• Corpus ID: 242757613

Counting Horizontal Visibility Graphs

@inproceedings{JuhnkeKubitzke2021CountingHV,
  title={Counting Horizontal Visibility Graphs},
  author={Martina Juhnke-Kubitzke and Daniel Kohne and Jonas Schmidt},
  year={2021}
}
Horizontal visibility graphs (HVGs, for short) are a common tool used in the analysis and classification of time series with applications in many scientific fields. In this article, extending previous work by Lacasa and Luque, we prove that HVGs associated to data sequences without equal entries are completely determined by their ordered degree sequence. Moreover, we show that HVGs for data sequences without and with equal entries are counted by the Catalan numbers and the large Schröder… 

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References

SHOWING 1-10 OF 28 REFERENCES
Canonical horizontal visibility graphs are uniquely determined by their degree sequence
Abstract Horizontal visibility graphs (HVGs) are graphs constructed in correspondence with number sequences that have been introduced and explored recently in the context of graph-theoretical time
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TLDR
The proposed encoder/decoder approach offers an on-line computation solution at no additional computational cost, and makes it possible to use visibility graphs for large-scale time series analysis and for applications where on- line data assimilation is required.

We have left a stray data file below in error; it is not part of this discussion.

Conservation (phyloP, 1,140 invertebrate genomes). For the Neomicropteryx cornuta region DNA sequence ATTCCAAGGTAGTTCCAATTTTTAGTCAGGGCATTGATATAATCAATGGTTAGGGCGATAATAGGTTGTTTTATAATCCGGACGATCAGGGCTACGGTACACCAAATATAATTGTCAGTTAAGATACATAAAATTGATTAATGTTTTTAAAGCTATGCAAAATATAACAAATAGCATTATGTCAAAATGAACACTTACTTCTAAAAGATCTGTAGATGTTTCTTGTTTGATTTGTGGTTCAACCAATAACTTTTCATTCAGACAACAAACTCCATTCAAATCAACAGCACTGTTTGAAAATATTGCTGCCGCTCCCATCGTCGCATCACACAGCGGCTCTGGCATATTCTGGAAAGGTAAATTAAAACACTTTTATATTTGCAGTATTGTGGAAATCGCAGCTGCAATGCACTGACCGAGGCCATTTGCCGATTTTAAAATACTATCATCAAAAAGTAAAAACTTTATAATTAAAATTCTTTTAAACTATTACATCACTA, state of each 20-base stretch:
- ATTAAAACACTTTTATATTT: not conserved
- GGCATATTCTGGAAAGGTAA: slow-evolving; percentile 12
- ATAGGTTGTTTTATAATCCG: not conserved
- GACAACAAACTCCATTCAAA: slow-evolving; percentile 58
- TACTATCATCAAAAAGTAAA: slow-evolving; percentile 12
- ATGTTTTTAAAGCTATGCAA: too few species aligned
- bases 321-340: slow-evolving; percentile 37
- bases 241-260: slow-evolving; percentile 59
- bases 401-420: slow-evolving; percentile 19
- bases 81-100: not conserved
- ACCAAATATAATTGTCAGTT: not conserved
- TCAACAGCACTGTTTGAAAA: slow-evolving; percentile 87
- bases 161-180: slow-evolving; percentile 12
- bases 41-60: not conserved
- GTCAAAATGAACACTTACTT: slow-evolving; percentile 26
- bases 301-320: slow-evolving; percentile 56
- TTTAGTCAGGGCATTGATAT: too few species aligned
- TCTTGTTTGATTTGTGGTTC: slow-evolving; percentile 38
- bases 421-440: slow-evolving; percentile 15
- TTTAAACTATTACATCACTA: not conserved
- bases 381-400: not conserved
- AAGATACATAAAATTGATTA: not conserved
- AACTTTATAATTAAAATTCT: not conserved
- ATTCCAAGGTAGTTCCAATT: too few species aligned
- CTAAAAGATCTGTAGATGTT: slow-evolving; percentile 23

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TLDR
A fast transform algorithm is proposed for obtaining a visibility graph based on the strategy of "divide & conquer," which is more efficient than the previous basic algorithm whose time complexity is O(n(2).
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TLDR
This work presents the horizontal visibility algorithm, a geometrically simpler and analytically solvable version of the former algorithm, focusing on the mapping of random series (series of independent identically distributed random variables), and presents exact results on the topological properties of graphs associated with random series, namely, the degree distribution, the clustering coefficient, and the mean path length.
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TLDR
A simple and fast computational method, the visibility algorithm, that converts a time series into a graph, which inherits several properties of the series in its structure, enhancing the fact that power law degree distributions are related to fractality.
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Sequences and arrays whose terms enumerate combinatorial structures have many applications in computer science. Knowledge (or estimation) of such integer-valued functions is, for example, needed in
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TLDR
There exists a persistent graph G that is not the visibility graph for any terrain T, which implies that pseudo-terrains are not stretchable and persistence is not enough by itself to characterize the visibility graphs of terrains.
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